Khan/khan-exercises

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 Writing proportions
randRange( 2, 10 ) randRangeExclude( 2, 15, [ N1 ] ) localeToFixed( N1 * randRange( 80, 199 ) / 100, 2) "\\dfrac{" + N1 + "}{\\$" + C + "} = \\dfrac{" + N2 + "}{x}" N1 plural_form(deskItem(0), N1) cost \$C.

Which equation would help determine the cost of N2 plural_form(deskItem(0), N2)?

SOLUTION

• \dfrac{N2}{\$C} = \dfrac{x}{N1} • \dfrac{N2}{N1} = \dfrac{\$C}{x}
• \dfrac{N1}{N2} = \dfrac{x}{\$C} • \dfrac{x}{N2} = \dfrac{N1}{\$C}
• \dfrac{N2}{x} = \dfrac{\$C}{N1} We can write the fact that N1 plural_form(deskItem(0), N1) cost \$C as a proportion:

\qquad \dfrac{N1}{\$C} Let x represent the unknown cost of N2 plural_form(deskItem(0), N2). Since N2 plural_form(deskItem(0), N2) cost x, we have the following proportion: \qquad \dfrac{N2}{x} The cost changes along with the number of plural_form(deskItem(0)) purchased, and so the two proportions are equivalent. \qquad SOLUTION "\\dfrac{" + N2 + "}{x} = \\dfrac{" + N1 + "}{\\$" + C + "}"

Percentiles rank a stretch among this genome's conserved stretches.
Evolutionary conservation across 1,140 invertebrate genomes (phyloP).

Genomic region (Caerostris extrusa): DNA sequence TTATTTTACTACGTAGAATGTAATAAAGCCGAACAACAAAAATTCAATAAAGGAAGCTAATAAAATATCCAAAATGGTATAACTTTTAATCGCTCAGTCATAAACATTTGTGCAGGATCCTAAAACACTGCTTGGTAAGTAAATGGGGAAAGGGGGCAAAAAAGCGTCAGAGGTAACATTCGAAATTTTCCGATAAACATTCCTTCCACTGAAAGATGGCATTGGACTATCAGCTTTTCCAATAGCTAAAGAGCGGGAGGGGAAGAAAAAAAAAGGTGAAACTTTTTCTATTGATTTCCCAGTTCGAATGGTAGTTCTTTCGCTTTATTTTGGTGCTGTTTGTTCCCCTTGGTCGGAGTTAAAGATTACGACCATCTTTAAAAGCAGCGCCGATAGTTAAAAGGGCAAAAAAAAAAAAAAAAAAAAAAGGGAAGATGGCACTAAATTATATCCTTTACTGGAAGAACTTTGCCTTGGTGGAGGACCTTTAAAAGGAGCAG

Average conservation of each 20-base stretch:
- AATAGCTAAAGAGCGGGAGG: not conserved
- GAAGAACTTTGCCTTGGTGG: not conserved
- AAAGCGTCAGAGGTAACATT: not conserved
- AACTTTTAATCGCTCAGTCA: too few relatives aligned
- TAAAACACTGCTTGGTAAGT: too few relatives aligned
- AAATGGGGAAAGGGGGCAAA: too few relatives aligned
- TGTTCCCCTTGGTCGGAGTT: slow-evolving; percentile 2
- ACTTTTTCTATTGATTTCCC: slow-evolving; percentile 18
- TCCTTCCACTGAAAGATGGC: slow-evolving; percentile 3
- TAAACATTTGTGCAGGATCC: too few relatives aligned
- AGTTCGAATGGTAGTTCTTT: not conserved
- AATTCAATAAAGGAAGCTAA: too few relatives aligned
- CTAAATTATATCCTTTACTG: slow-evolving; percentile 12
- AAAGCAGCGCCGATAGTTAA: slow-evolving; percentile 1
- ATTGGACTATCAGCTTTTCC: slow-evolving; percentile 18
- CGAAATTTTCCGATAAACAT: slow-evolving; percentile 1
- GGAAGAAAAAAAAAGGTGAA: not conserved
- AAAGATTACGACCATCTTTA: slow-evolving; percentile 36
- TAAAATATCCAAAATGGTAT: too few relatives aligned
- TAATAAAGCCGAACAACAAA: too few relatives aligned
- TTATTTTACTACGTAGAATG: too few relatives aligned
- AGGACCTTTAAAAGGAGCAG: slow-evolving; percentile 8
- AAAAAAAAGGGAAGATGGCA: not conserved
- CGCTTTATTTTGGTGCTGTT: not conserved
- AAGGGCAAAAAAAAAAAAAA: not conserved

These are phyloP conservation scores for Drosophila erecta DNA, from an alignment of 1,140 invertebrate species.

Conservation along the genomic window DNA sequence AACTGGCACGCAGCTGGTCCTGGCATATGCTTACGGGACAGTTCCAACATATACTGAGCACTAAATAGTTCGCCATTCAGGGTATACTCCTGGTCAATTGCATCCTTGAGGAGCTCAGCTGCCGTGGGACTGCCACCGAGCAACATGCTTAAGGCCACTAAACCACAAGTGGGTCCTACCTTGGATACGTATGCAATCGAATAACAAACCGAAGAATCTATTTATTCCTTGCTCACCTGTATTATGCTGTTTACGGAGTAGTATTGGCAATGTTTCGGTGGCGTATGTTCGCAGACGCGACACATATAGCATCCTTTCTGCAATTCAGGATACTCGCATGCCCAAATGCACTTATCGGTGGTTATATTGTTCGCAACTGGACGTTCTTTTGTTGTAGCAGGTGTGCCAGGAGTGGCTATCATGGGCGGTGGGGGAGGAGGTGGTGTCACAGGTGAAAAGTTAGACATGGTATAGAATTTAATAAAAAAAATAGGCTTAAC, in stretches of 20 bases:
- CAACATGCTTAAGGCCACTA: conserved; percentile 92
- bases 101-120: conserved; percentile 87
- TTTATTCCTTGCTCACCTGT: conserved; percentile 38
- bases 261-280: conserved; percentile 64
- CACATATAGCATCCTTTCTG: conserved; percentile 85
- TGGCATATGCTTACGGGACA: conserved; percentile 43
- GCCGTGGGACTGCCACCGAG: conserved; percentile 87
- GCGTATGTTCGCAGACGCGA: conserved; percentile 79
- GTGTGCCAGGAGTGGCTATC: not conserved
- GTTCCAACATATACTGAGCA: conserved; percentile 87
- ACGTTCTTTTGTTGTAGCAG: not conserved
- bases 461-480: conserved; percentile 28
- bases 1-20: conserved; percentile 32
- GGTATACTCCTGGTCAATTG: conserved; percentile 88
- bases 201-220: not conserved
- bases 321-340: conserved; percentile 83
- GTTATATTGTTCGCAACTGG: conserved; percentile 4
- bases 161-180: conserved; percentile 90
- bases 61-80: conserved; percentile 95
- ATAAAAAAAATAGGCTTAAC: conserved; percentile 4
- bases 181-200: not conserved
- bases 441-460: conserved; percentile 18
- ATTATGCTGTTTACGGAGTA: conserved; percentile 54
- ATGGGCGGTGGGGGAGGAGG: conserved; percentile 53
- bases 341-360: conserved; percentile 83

Let x represent the unknown cost of N2 plural_form(deskItem(0), N2). Since N2 plural_form(deskItem(0), N2) cost x, we have the following proportion:

We can write the fact that N1 plural_form(deskItem(0), N1) cost \$C as a proportion: \qquad \dfrac{N1}{\$C}

The cost changes along with the number of plural_form(deskItem(0)) purchased, and so the two proportions are equivalent.

"\\dfrac{" + N1 + "}{" + N2 + "} = \\dfrac{\\$" + C + "}{x}" We know the cost of N1 plural_form(deskItem(0), N1). We want to know the cost of N2 plural_form(deskItem(0), N2). We can write the numbers of plural_form(deskItem(0)) as a proportion: \qquad \dfrac{N1}{N2} We know N1 plural_form(deskItem(0), N1) costs \$C. We can let x represent the unknown cost of N2 plural_form(deskItem(0), N2). The proportion of these costs can be expressed as:

\qquad \dfrac{\$C}{x} The cost changes along with the number of plural_form(deskItem(0)) purchased, and so the two proportions are equivalent. \qquad SOLUTION "\\dfrac{x}{" + N2 + "} = \\dfrac{\\$" + C + "}{" + N1 + "}"

If we let x represent the cost of N2 plural_form(deskItem(0), N2), we have the following proportion:

We have to pay \$C for N1 plural_form(deskItem(0), N1), and that can be written as a proportion: \qquad \dfrac{\$C}{N1}